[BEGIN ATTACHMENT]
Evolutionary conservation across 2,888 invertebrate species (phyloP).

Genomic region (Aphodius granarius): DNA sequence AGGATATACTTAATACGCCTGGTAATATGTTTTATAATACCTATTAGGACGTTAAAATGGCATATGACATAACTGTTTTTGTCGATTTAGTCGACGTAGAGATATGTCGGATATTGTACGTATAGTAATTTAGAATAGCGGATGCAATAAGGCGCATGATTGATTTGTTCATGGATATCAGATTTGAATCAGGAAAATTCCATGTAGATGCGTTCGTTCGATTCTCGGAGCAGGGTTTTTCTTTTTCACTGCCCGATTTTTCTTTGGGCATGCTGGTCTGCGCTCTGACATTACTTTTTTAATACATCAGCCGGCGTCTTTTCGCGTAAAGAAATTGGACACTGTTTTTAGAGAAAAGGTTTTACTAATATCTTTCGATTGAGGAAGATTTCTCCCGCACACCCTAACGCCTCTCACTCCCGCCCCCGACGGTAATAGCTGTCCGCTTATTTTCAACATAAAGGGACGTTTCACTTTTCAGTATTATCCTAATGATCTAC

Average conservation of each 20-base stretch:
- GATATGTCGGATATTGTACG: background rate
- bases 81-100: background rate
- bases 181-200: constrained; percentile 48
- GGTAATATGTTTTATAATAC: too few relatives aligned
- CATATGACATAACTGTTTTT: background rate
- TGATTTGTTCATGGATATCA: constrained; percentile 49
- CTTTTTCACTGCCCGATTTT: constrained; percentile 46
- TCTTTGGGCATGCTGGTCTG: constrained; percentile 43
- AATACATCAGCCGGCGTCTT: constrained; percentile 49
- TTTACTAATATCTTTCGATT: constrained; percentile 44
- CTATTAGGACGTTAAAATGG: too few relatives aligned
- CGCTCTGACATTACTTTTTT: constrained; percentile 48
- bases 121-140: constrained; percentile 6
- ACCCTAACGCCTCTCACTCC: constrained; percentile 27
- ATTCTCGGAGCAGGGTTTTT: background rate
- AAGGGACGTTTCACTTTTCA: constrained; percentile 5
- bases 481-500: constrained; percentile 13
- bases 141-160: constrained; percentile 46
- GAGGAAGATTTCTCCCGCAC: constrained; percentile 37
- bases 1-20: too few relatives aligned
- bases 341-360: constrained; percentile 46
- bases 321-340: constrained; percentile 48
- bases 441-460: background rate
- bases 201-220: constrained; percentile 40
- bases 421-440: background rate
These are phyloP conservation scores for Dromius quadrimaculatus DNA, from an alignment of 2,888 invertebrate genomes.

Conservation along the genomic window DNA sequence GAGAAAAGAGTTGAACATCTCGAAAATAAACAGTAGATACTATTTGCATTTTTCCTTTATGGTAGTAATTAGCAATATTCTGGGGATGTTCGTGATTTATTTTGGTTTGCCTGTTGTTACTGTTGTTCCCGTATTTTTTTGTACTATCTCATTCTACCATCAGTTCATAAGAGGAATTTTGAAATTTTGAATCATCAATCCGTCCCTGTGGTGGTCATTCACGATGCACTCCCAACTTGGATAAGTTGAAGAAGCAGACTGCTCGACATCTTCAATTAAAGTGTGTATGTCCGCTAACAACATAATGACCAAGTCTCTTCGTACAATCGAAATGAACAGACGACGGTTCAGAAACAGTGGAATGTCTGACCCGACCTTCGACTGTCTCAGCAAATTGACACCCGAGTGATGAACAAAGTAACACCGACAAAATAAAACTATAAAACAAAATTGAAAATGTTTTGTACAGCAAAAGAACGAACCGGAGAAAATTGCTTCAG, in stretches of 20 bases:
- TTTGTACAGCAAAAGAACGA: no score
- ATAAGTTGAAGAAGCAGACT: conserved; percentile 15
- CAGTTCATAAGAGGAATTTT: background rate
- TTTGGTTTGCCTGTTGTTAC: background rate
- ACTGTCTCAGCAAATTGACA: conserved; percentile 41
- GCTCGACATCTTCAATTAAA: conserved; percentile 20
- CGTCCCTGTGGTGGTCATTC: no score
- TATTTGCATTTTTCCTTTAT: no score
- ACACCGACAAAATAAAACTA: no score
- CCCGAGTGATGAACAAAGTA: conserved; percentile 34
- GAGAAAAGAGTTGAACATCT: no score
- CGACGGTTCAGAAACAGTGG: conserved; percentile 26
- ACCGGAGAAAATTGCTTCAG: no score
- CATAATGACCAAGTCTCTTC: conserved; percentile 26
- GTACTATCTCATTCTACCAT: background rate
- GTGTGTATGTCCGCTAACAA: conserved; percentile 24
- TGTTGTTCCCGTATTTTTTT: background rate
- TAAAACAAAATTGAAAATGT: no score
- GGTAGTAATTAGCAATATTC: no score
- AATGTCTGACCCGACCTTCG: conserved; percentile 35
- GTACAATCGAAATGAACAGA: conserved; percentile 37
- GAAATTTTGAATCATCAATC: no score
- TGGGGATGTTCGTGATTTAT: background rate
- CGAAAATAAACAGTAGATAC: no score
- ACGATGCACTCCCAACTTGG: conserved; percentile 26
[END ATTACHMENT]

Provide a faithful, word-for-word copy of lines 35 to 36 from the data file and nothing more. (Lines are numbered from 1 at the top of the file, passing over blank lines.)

- ACTGTCTCAGCAAATTGACA: conserved; percentile 41
- GCTCGACATCTTCAATTAAA: conserved; percentile 20